Collins Square, Docklands, Melbourne
WINNER: Graeme McMullan for Energy Action
A commercial solar solution in downtown Melbourne is a trophy for any landlord, and when it helps lift a building’s NABERS rating to 6 stars it’s generally considered a sound investment that will also benefit tenants.
The brief to Energy Action was to come up with a solar system that would facilitate a NABERS rating uplift, make maximum use of the available roof space, interface with an onsite gas cogeneration system and emergency back-up generator, stick to Citipower’s export limits and work with the existing building management system.
Significant challenges were overcome in installing a tilted system at a height of 18 storeys, says Graeme McMullan of Energy Action, and developing an intelligent interface with the onsite gas turbine cogeneration system. The result was “an aesthetically excellent system” which offset grid consumption and achieved more efficient operation of the gas turbine cogeneration system.
“With a combination of three energy sources the building can dynamically alter where it draws its power from based on the demand and the availability and cost of energy from each of the resources,” McMullan says. “For instance, if the cost of gas generation is less than electricity from the grid at a particular time the building management system will ramp up the cogen output to supplement the PV generation to support the load.”
The design leaves the option open for storage in the future, where the owner may enter into an arrangement with the retailer to export energy to the grid at times of high spot price and to lop peaks in energy use.
To keep things looking trim, durable and safe, DC and AC cable runs were housed within covered cable tray and a claw-style, clamp-less framing system provided a neat appearance.
There were a few challenges, McMullan says, including rooftop obstacles, static lines and access ways. “Operating in a multi storey environment and the issues associated with managing OH&S risk together with exposure, wind and transporting of materials to the roof posed significant installation challenges,” he says. “The roof also has a significant number of skylights as well as vent for high temperature steam from the cogeneration system.”
Other than being a hit with the judges, the project scored well with the owners. “The blended aesthetic appearance of the solar array and the seamless integration of all physical aspects of the system with the existing building infrastructure were stand out features of the project but the thing they like best is the engineering solution that allows them to get a NABERS uplift whilst at the same time achieving a sophisticated interface with the gas cogeneration system,” McMullan says.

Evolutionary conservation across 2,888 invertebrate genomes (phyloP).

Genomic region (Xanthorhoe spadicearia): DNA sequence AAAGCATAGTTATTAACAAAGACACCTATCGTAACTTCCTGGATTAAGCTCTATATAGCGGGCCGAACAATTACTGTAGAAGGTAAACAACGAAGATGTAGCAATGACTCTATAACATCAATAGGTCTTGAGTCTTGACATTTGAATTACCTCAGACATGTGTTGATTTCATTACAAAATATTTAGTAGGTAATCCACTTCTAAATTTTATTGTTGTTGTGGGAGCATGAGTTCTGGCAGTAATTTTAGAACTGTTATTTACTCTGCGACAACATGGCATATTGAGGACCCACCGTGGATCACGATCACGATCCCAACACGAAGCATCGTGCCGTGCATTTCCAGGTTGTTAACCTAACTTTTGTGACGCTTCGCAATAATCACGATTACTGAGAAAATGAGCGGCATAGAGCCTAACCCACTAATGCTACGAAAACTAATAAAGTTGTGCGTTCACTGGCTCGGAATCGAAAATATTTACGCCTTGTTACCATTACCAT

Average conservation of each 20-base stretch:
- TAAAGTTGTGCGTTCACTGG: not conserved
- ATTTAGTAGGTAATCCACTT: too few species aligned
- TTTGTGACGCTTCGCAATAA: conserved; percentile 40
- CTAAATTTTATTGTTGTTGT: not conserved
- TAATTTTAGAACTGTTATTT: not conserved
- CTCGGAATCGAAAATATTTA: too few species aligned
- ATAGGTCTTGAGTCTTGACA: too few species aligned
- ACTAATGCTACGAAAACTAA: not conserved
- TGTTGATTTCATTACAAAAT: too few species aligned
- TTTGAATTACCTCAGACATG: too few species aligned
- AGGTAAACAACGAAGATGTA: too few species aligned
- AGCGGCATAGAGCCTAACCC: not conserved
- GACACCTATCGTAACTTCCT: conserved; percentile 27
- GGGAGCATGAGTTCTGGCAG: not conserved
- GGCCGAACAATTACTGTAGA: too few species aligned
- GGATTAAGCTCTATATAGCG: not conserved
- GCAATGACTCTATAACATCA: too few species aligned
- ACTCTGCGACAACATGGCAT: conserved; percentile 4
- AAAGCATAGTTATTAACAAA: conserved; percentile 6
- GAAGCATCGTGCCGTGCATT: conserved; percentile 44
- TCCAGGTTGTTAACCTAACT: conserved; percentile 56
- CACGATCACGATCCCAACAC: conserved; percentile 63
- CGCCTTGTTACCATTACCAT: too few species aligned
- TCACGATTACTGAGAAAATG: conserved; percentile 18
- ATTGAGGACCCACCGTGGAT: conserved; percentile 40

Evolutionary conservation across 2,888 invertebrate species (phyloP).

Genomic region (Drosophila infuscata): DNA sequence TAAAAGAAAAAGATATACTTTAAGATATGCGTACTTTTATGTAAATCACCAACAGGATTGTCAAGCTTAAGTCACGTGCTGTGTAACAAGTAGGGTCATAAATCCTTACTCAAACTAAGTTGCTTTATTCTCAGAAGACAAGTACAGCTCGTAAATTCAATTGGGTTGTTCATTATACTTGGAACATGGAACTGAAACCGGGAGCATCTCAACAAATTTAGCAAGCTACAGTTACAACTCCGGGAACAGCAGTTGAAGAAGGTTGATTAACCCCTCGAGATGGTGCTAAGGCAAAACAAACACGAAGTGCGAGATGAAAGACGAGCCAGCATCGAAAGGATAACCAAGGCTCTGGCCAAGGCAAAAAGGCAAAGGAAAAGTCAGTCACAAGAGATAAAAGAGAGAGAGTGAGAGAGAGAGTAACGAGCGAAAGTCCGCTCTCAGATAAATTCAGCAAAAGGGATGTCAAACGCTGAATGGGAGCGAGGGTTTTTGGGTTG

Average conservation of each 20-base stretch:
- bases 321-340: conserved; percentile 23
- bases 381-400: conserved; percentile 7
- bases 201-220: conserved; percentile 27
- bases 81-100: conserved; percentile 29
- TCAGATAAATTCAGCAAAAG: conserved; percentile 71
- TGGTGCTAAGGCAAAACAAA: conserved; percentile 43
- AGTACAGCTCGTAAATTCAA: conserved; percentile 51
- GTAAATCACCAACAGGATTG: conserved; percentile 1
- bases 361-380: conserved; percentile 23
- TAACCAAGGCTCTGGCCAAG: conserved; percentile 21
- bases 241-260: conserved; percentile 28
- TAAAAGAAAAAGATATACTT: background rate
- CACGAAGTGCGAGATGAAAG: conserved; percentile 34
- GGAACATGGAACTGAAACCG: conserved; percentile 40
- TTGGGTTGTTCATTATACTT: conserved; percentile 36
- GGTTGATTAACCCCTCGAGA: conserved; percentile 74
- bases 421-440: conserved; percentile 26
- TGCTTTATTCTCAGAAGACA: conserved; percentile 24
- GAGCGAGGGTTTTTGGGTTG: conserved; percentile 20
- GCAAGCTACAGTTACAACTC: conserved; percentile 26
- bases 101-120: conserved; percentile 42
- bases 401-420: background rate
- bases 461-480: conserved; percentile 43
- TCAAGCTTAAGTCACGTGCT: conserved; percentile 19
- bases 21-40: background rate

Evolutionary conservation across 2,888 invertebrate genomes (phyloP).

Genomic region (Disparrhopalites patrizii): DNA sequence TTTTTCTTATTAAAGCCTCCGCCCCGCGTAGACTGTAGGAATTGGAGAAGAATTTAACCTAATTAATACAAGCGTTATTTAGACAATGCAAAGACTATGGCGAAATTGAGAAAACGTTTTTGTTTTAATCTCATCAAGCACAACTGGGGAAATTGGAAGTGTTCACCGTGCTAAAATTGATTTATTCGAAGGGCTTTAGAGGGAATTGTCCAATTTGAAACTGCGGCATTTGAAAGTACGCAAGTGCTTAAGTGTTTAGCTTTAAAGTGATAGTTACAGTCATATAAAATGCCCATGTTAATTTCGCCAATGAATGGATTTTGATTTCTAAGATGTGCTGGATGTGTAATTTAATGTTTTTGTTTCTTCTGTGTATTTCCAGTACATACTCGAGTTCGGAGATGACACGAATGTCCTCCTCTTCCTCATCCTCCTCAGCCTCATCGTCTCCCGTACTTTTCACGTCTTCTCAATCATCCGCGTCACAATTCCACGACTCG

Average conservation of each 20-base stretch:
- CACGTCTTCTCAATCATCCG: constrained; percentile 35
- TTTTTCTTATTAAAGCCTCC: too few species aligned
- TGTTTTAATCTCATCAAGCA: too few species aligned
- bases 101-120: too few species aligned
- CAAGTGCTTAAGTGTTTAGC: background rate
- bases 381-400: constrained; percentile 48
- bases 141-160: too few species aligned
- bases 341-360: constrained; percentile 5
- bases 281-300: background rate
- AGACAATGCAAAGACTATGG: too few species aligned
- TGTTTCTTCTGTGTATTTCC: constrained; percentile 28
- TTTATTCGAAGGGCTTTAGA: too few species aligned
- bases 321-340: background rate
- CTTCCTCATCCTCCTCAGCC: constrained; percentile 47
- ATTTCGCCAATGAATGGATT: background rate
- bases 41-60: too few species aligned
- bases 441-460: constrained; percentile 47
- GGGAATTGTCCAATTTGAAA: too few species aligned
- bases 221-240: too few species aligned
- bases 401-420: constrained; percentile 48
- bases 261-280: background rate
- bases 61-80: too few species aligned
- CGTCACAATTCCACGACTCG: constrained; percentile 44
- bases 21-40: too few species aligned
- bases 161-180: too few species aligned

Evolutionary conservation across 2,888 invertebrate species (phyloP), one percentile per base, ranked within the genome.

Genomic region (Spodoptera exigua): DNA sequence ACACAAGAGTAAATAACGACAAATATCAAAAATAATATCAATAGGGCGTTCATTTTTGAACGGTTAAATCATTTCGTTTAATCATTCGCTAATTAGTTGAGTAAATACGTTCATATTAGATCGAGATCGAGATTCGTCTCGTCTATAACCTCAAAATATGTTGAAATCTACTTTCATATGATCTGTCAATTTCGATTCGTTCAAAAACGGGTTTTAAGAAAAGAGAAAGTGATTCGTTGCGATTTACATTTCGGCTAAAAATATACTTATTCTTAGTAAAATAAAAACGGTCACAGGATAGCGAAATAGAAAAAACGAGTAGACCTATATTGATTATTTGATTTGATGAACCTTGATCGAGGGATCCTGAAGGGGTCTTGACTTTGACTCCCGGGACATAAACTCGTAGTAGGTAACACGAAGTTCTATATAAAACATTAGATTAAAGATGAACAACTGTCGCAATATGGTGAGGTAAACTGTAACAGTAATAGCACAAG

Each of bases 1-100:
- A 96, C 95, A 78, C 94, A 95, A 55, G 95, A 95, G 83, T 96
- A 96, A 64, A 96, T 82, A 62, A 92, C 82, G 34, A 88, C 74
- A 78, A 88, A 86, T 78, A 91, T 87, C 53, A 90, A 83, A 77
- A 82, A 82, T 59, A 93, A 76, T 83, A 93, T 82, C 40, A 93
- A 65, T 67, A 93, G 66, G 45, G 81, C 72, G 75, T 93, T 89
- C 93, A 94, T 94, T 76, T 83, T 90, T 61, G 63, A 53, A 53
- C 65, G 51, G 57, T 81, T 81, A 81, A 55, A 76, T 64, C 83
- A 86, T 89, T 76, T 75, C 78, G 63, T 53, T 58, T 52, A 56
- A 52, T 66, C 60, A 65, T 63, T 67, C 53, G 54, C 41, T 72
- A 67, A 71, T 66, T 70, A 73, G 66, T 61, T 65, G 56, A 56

“This allows the owner the attractive opportunity of choosing between three sources of energy and also in future for storing weekend excess energy for use in peak times during the week. The client is also considering negotiating with the network authority and retailer for virtual net metering which will allow them possibly to net off the power exported in the adjoining properties.”
The system is expected to provide savings of more than $14,000 a year.
McMullan acknowledges the Collins Square Management Team for proving great support. “A highly efficient management team delivering 6 Star NABERS Buildings was an absolute pleasure to work with.”
Project name: 99.905kW Solar PV Installation, Collins Square, Melbourne
Location: Tower 3, 747 Collins Street
Owner: CIMB TrustCapital
Developer/contractor: Energy Action (Australia)
Commissioned when: July 28, 2016
Key equipment installed: Trina Honey Polycrystalline 265W x 377, Inverters SMA STP, Array frame
Energy usage: 882MWh a year
Expected payback period: 12.26 years
WHAT THE JUDGES SAID:
This system on Collins Square, in Melbourne’s Docklands precinct, features a sophisticated integration of an existing gas cogeneration system, with pleasing aesthetics for the benefit of neighbouring office towers. The project helped the client achieve a 6-star NABERS rating. In designing the system, Energy Action had to deal with some overshadowing from a neighbouring tower, high wind loadings and an installation 18 storeys up. The drop in output on winter mornings from the overshadowing is presumed to be offset by the relative increase in summer output, relative to not having the shaded areas available for PV output at all, thus yielding a net annual advantage.
Australian Centre for Advanced Photovoltaics chief operating officer Dr Richard Corkish and Envirotecture director Dick Clarke.